Allison Dvorak is passionate about sustainability and design for people of all abilities, particularly those with autism. The TSP architect has pursued those dual interests through independent research that has earned her a breadth of knowledge on complex, nuanced subjects.
“I presented a paper to architectural theorists at the University of Manitoba, so I had to base that talk on the actions taken to incorporate these concepts,” Dvorak said.
“I’ve presented in PechaKucha, a quick-hit slide show that gets right to the point. When you are building up content and images all along, it helps because you can adjust and divide it up in different ways.”
Tip: Don’t forget to collect images as you’re building up the language for your content library.
In May, Dvorak co-presented a session at the Rocky Mountain Green in Denver with two other professionals — including one she’d never met in person before the event week. The group planned ahead by creating a PowerPoint template, agreeing on the points they wanted to cover and assigning a time limit proportionate to the natural divisions they found for each speaker. The trio later brought the presentation back home for the AIA South Dakota convention in mid-September.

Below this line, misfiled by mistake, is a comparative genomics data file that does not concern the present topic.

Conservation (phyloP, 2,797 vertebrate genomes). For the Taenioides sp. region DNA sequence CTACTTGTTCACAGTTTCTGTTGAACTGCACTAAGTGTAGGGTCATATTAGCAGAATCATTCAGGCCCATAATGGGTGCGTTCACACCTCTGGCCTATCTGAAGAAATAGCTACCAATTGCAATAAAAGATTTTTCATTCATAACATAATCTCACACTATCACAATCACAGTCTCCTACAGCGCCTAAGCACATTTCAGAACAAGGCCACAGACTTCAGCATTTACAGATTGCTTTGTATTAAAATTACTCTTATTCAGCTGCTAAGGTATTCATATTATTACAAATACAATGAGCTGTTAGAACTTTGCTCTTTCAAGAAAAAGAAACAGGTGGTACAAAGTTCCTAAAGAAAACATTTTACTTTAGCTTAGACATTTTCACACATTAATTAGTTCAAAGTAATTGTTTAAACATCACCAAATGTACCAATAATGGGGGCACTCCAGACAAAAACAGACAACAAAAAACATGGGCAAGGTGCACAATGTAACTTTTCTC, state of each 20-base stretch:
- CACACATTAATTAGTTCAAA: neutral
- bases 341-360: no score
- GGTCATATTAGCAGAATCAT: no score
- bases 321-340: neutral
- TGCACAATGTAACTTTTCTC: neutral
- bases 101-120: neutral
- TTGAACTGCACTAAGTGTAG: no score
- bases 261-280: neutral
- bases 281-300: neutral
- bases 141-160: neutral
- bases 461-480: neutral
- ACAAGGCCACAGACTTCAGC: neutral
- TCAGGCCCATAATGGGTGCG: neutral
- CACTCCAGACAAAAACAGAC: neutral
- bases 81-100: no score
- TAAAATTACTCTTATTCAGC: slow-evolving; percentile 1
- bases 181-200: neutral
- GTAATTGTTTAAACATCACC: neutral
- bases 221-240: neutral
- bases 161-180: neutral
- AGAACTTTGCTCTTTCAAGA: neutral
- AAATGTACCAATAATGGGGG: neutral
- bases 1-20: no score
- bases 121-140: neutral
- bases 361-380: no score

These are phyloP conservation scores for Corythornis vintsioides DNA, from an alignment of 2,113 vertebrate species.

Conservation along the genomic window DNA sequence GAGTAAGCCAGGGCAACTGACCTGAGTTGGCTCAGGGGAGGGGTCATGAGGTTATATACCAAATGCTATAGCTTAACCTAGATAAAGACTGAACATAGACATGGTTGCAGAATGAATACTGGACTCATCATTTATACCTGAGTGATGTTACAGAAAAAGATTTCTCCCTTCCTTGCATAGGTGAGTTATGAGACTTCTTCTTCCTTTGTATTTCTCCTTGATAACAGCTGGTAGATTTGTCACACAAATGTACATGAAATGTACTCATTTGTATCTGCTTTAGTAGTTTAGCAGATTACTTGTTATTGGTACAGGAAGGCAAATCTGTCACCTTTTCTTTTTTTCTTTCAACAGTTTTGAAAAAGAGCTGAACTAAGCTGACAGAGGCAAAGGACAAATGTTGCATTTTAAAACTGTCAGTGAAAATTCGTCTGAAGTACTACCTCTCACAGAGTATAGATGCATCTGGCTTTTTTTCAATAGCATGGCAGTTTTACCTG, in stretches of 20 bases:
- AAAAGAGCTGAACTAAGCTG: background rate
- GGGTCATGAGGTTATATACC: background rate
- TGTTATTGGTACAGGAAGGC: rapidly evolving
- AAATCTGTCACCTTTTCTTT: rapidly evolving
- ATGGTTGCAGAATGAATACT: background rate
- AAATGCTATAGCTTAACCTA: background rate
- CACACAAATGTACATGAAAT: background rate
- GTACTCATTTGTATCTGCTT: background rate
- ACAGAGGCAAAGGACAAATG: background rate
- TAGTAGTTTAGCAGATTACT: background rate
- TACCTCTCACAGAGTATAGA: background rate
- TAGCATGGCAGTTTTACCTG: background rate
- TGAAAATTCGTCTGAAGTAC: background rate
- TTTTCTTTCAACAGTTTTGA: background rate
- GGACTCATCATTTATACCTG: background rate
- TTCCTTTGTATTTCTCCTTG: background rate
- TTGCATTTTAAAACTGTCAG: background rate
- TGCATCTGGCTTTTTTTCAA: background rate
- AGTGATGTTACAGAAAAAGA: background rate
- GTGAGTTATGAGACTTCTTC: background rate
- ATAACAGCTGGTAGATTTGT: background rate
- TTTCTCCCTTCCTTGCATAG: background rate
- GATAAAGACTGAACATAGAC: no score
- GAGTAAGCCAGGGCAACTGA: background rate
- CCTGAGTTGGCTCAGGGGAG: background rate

Intimidated by the thought of public speaking? Consider other ways to share your message. If it’s only large groups that elevate your heart rate, bring your audience to you in small batches. Immersing them in your office environment or project site engages them in a way that can’t be matched in a convention hall. Get them behind the scenes to learn about your processes and take away something about you as well as the work itself.
Tip: Engage your audience by taking them behind the scenes with you.
Greg Schoer, an architect with TSP, has used the tour format to host various groups at the firm’s office and to showcase a signature project. As a lead-up to the grand opening of the Alumni Center on the South Dakota State University campus in Brookings, Schoer co-led a tour for fellow AIA South Dakota members. He reprised that role with back-to-back, 90-minute tours for two groups of SDSU students. Limiting each tour to roughly 20 people assured everyone could hear the information, see firsthand the concepts embedded in the work and ask questions before moving to a different area within the building.